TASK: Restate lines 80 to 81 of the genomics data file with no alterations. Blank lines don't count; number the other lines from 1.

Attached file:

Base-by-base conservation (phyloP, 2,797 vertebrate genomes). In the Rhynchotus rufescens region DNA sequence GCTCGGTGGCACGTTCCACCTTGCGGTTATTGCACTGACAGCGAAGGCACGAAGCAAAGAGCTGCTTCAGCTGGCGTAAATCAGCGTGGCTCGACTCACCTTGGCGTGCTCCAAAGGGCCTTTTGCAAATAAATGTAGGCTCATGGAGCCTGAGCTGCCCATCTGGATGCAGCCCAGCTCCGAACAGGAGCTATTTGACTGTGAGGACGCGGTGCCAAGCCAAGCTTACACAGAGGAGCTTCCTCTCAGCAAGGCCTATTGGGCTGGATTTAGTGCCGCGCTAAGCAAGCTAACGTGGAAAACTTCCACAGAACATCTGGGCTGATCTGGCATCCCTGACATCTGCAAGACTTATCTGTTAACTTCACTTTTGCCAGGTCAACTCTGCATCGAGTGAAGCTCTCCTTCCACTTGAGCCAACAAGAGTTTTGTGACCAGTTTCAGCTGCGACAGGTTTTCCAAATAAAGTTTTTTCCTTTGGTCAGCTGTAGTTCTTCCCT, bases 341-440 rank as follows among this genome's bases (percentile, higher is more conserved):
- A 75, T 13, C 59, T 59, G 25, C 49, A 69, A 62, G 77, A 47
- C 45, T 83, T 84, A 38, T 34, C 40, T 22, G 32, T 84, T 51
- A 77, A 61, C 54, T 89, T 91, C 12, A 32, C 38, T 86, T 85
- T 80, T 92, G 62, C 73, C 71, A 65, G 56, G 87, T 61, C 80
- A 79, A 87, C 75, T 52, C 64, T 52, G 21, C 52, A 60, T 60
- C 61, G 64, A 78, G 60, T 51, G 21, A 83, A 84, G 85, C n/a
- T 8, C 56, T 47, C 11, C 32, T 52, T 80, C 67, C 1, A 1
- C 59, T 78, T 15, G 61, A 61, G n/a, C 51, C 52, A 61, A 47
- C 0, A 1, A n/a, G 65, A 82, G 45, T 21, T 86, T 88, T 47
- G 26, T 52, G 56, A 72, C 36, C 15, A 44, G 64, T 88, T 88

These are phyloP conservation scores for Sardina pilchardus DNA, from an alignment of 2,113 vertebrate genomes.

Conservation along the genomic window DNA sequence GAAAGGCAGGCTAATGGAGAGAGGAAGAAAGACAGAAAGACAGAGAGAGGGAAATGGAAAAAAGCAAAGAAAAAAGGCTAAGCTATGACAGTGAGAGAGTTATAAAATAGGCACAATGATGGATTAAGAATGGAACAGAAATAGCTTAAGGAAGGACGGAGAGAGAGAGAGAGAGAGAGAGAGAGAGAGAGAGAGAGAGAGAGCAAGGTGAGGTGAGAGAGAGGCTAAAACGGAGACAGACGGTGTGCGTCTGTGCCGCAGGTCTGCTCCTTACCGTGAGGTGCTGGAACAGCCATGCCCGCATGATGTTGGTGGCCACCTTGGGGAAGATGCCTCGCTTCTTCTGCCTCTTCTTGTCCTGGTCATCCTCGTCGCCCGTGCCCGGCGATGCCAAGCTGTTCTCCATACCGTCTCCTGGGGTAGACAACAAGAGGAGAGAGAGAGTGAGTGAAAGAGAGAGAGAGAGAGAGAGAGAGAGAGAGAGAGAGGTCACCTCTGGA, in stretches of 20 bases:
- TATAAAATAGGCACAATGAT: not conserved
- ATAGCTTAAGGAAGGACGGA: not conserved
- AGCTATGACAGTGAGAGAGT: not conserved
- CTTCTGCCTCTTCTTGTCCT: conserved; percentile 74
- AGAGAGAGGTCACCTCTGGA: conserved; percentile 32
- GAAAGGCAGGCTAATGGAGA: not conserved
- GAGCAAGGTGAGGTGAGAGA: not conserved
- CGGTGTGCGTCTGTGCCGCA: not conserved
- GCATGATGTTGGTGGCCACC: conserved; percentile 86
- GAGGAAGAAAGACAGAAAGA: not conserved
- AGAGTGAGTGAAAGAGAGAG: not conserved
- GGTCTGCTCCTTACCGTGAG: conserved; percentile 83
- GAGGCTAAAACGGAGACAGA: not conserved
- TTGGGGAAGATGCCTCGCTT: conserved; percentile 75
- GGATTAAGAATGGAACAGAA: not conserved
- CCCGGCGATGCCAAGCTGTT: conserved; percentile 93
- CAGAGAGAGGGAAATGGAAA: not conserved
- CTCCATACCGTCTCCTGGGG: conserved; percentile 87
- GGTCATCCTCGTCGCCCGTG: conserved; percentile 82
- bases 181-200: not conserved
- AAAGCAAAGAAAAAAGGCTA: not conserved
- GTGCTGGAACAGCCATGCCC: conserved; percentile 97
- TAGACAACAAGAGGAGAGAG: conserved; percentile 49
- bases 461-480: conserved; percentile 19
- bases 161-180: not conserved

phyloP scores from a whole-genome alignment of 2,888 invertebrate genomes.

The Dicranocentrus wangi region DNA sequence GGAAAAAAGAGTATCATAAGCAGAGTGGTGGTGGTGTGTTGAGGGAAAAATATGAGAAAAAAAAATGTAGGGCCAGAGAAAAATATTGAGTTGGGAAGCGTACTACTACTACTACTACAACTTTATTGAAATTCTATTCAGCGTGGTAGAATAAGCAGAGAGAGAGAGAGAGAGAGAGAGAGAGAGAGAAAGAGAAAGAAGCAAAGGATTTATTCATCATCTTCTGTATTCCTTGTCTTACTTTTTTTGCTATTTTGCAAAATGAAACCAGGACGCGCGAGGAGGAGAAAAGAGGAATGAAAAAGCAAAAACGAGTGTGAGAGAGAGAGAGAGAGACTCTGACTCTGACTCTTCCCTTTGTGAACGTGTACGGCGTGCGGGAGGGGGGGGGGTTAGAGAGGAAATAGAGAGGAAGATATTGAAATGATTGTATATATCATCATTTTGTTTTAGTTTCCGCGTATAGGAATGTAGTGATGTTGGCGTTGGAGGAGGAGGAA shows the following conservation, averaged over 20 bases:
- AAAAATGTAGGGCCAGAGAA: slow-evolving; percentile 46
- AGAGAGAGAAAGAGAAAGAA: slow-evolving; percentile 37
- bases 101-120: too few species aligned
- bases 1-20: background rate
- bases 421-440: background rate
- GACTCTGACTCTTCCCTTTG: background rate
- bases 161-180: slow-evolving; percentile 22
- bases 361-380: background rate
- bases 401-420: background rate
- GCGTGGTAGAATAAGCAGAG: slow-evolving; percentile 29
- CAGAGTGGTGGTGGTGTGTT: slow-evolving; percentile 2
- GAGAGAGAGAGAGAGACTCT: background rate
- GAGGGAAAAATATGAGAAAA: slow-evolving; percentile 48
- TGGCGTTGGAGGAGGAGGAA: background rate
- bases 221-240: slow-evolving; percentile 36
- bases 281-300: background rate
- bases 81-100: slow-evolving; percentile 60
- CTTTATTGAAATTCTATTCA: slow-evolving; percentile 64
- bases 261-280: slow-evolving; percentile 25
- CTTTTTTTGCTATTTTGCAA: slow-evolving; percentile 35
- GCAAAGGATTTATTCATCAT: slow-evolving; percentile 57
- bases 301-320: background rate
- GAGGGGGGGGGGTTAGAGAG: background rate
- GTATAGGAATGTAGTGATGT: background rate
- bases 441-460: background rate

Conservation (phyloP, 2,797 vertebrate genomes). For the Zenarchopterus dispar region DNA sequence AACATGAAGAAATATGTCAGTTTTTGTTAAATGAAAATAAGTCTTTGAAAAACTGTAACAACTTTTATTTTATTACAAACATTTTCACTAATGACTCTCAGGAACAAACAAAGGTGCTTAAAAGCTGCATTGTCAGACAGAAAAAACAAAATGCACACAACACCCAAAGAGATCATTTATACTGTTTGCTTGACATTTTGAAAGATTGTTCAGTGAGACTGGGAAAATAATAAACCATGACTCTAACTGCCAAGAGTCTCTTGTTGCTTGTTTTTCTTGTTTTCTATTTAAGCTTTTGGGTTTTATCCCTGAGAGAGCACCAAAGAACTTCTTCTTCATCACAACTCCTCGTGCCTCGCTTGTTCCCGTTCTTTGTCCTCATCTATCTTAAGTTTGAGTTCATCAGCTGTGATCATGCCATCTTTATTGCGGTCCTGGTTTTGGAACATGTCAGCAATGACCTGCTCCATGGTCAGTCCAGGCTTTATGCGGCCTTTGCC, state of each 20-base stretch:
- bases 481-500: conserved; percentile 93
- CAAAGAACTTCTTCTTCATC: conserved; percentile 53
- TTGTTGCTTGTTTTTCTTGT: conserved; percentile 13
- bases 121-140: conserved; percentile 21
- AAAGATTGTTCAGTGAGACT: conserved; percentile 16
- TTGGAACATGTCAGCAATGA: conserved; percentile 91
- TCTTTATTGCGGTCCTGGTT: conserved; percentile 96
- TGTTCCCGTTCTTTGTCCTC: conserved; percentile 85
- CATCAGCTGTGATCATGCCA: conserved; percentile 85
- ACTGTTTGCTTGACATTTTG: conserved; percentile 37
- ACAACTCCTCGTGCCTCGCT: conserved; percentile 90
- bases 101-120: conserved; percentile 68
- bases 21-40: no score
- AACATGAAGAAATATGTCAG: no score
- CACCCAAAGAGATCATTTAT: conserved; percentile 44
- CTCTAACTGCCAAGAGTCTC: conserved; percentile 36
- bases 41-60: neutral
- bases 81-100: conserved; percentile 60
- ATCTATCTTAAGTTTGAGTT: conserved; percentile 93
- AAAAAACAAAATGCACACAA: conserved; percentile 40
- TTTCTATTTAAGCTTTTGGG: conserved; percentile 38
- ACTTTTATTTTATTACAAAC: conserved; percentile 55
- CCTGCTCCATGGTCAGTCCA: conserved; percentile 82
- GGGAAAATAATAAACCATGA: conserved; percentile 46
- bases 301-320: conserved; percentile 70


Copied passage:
- AACATGAAGAAATATGTCAG: no score
- CACCCAAAGAGATCATTTAT: conserved; percentile 44